The Cornell Lab of Ornithology and Bird Studies Canada jointly operate one of my favorite citizen science projects each winter. It is called Project FeederWatch and it enlists birders around North America in a winter-long survey of birds that visit backyard feeders, as well as nature centers and other public spaces. The survey runs from the second Saturday of November through the first Friday of April and reports from participants provide valuable information about the movements of bird populations throughout the continent during the coldest months of the years. It also gives clues as to the health and numbers of those populations. All of this information is collected and provided to ornithologists who can evaluate it and plan ways to better protect and assist birds in their fight for survival.
FeederWatchers agree to periodically count the birds that they see at their feeders or other designated sites and report their findings through the website. There is also provision for participants to report using manual forms if they don't have access to a computer or if they just prefer to do it that way. Participants do not need any particular skill level. People of any age, children through retirement, can participate. All it takes is an interest in birds and a willingness to record and report what you see.
FeederWatchers count birds that appear in their designated site because of something that is provided there. It may be plantings or water, as well as a bird feeder. One reports the highest number of individual birds of any given species that one sees at one time during the count period. The count period consists of two consecutive days once every two weeks (or you can do every week if you are reporting online and wish to do so). You select the days when you want to count and you can spend as much or as little time as you want during those days doing the count. Sound simple? Of course it is!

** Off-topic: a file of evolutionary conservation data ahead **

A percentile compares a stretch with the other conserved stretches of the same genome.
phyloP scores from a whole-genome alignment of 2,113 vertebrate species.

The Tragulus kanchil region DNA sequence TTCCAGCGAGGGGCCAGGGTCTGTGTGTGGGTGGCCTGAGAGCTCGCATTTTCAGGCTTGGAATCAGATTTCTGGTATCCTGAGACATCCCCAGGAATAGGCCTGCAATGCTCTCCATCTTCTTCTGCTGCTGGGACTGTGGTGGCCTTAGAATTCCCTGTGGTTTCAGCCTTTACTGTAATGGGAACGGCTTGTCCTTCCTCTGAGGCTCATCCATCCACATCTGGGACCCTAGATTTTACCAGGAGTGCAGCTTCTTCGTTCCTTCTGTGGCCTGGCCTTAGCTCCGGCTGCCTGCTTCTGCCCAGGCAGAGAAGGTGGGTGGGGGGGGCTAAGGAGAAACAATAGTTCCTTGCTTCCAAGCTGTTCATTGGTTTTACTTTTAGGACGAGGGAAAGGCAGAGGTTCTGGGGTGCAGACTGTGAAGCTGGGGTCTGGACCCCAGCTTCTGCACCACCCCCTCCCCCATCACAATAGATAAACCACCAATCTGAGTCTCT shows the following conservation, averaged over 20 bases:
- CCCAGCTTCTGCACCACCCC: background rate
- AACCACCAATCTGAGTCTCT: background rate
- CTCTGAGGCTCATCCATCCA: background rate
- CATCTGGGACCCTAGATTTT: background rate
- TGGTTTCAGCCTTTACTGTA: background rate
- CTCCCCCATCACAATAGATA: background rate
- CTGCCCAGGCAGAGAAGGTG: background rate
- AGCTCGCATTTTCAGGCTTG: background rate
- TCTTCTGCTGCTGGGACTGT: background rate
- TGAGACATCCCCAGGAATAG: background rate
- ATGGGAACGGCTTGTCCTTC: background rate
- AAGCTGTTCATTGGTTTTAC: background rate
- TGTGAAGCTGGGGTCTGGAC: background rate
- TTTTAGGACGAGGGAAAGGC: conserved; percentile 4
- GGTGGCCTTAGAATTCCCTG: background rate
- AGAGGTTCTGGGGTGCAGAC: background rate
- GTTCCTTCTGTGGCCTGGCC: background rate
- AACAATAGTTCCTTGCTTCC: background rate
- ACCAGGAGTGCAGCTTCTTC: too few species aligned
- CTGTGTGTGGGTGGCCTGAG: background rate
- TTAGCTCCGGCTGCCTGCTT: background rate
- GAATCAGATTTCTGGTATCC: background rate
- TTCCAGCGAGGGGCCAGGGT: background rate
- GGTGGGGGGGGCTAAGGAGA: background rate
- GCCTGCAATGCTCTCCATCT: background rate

There is a participation fee of $15, or $12 for members of the Lab of Ornithology (CAN$35 for Canadian participants). This fee pays for the materials, staff support, web design, data analysis, and a year-end report. The project is paid for almost entirely with participation fees.
FeederWatch results are shared with ornithologists and bird lovers throughout North America and they are regularly published in scientific journals. And you can be a part of all this! If you haven't already done so, go to the Project FeederWatch website (link in the first paragraph) and sign up. It is fun, it's easy, I guarantee you'll learn a lot about the birds in your yard, and, most importantly, it is for the birds.